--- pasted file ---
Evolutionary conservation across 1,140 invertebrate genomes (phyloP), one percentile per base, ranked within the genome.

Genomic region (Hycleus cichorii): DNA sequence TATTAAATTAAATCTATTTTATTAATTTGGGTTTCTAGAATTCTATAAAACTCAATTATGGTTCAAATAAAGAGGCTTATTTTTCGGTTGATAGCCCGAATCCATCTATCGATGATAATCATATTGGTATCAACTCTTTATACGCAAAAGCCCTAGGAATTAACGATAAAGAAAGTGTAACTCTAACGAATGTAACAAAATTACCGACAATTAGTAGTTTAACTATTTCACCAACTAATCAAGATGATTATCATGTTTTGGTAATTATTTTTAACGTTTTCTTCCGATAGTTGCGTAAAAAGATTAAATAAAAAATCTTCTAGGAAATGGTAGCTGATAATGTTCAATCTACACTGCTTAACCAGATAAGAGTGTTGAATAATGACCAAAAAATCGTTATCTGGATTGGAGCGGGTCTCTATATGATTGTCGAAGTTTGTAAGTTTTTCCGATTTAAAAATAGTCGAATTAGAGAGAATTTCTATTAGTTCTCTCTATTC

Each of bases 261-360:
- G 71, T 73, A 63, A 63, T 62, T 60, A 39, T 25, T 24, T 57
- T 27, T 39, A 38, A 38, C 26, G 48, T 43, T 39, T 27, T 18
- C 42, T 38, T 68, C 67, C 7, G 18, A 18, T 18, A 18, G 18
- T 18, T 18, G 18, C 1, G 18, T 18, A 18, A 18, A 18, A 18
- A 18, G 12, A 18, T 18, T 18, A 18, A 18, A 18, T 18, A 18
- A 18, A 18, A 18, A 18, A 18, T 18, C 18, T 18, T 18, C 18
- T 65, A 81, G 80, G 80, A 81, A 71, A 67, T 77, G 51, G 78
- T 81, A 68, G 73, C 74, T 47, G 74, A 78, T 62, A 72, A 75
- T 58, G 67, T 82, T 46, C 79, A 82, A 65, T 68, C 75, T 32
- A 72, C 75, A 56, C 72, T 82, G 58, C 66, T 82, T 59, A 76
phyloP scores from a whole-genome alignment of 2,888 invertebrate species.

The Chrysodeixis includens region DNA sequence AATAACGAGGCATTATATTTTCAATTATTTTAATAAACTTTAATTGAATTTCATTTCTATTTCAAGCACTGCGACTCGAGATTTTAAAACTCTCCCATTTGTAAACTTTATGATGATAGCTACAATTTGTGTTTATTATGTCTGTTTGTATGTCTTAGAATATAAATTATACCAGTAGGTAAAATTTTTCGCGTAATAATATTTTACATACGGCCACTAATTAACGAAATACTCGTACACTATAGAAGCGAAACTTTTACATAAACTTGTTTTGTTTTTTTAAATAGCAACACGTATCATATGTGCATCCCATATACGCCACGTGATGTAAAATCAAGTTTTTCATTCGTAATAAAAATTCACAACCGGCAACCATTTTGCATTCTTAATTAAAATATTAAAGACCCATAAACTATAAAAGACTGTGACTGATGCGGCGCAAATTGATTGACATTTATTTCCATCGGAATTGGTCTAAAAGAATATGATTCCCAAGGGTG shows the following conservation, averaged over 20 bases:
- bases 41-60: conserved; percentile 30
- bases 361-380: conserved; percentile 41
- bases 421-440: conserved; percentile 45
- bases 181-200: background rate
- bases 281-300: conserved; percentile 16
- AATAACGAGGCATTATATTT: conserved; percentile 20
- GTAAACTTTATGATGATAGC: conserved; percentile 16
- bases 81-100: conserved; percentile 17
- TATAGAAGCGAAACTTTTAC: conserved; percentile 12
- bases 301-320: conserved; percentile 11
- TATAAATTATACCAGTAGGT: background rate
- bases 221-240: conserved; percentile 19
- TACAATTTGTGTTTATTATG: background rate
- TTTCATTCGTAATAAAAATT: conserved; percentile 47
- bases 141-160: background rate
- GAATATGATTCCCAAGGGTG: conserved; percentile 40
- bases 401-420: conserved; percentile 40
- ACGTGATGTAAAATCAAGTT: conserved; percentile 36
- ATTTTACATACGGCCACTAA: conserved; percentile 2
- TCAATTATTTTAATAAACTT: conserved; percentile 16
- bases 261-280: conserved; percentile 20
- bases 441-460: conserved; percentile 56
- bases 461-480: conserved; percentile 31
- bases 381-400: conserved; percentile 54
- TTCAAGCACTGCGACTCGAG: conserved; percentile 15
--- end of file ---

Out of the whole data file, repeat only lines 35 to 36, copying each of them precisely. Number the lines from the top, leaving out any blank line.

- TCAATTATTTTAATAAACTT: conserved; percentile 16
- bases 261-280: conserved; percentile 20